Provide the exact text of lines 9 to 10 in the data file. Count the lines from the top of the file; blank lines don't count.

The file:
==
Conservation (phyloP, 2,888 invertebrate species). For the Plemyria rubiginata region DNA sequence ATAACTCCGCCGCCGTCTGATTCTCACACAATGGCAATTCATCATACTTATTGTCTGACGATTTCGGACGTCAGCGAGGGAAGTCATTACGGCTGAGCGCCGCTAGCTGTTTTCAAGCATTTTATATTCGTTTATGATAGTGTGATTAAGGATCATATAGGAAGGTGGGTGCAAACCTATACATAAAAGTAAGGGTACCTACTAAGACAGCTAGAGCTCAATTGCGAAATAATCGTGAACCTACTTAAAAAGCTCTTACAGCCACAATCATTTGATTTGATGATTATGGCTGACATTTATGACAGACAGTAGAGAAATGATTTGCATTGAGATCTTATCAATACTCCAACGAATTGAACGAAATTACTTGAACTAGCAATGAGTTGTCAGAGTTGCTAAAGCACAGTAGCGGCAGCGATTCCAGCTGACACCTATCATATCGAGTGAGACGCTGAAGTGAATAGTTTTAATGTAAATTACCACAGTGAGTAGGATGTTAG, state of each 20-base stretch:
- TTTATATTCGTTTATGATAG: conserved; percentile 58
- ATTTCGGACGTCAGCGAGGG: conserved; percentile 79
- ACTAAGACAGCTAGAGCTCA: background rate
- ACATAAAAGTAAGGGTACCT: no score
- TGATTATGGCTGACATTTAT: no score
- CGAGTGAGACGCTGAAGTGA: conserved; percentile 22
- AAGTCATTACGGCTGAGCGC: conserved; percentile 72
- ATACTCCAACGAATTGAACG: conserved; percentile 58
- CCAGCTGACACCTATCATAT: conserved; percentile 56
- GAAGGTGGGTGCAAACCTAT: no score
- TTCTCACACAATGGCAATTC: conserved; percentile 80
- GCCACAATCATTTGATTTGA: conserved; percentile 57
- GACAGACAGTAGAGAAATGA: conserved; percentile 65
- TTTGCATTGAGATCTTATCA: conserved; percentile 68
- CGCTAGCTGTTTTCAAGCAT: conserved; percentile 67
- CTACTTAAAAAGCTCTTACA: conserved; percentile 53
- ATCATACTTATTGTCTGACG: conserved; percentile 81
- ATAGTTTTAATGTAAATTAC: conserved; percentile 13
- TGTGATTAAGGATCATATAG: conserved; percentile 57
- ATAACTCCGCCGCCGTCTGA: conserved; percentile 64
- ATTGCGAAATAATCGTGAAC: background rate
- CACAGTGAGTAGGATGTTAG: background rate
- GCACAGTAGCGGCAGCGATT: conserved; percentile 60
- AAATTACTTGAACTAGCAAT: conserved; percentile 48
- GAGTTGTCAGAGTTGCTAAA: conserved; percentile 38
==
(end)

- ATACTCCAACGAATTGAACG: conserved; percentile 58
- CCAGCTGACACCTATCATAT: conserved; percentile 56